I loved The Immortal Life of Henrietta Lacksby Rebecca Skloot. It concerns culture cells that have been of critical importance to research around the world.
Most cells are very difficult to maintain alive in petri dishes for the purpose of performing research. Researchers were spending most of their time maintaining the cultures instead of doing research. A particular line of cells labeled HeLa (years ago the first initials of the donor’s first and last names were applied to the sample) thrive in the lab and grow on and on. Even though they are from a cancer specimen, they have been used to develop a multitude of treatments and procedures and to add a wealth of information to our understanding of biology. For just under $500 you can order a frozen sample of the HeLa cells for research.
Compelling Human Story
Even more interesting is the human interest story where we learn about Henrietta’s family, who did not know of her contribution to the progress of science until 20 years into the existence of a thriving market, trading her cells around the word. Henrietta’s children were young when she fell ill and they had a hard time when a cruel relative stepped in to help raise them (more like abuse them). Another relative (I had to return the book to the library so I cannot recall all the details) kindly stepped in to rescue them, but still it was difficult growing up poor and poorly educated in Maryland. They had a hard life , challenged with health issues possibly due to the families’ practice of intermarrying with close relatives.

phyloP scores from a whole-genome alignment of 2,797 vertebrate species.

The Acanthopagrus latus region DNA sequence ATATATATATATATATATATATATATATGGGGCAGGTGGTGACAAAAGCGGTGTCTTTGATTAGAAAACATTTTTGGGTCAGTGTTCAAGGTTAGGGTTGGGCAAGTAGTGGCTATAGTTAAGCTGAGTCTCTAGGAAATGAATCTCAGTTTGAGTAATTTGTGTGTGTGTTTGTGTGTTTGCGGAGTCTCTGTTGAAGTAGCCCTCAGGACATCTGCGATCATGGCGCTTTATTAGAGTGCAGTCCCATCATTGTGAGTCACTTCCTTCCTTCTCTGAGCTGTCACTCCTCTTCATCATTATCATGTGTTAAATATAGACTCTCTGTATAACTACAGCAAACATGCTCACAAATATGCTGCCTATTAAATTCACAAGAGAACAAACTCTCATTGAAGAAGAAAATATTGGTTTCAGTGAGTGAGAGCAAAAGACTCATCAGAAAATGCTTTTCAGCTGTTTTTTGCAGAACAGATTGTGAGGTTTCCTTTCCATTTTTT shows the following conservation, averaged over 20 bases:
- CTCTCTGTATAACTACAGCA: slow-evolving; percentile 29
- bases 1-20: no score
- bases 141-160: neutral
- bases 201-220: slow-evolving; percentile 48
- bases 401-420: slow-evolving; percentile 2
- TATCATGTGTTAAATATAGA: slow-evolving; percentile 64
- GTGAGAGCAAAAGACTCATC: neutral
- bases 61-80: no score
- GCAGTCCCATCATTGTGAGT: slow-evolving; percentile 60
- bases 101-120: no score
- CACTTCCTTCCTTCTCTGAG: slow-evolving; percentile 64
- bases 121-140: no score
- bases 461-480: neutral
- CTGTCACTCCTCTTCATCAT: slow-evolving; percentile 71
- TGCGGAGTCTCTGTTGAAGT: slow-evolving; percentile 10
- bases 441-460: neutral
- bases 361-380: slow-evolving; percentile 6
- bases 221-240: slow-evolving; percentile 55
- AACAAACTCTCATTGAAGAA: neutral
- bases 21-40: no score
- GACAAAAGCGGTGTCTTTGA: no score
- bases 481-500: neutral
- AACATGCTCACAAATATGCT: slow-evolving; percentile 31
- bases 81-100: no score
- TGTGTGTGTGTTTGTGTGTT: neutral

Whose tissues are they anyway?
There is also extensive discussion of the controversies surrounding the ownership and patenting of tissues and cells, and the tests and treatments derived from them. The courts have gone back and forth about the issue, but the current law has your tissues being out of your control when they have been left behind in the doctor’s office or the hospital. The doctor should inform you if he has a financial interest with regards to your tissues.
I enjoyed learning about the biology of cell cultures and why Henrietta’s cell continued to live while other cells die after about 50 divisions.
I strongly recommend this book for the knowledge and understanding it imparts.
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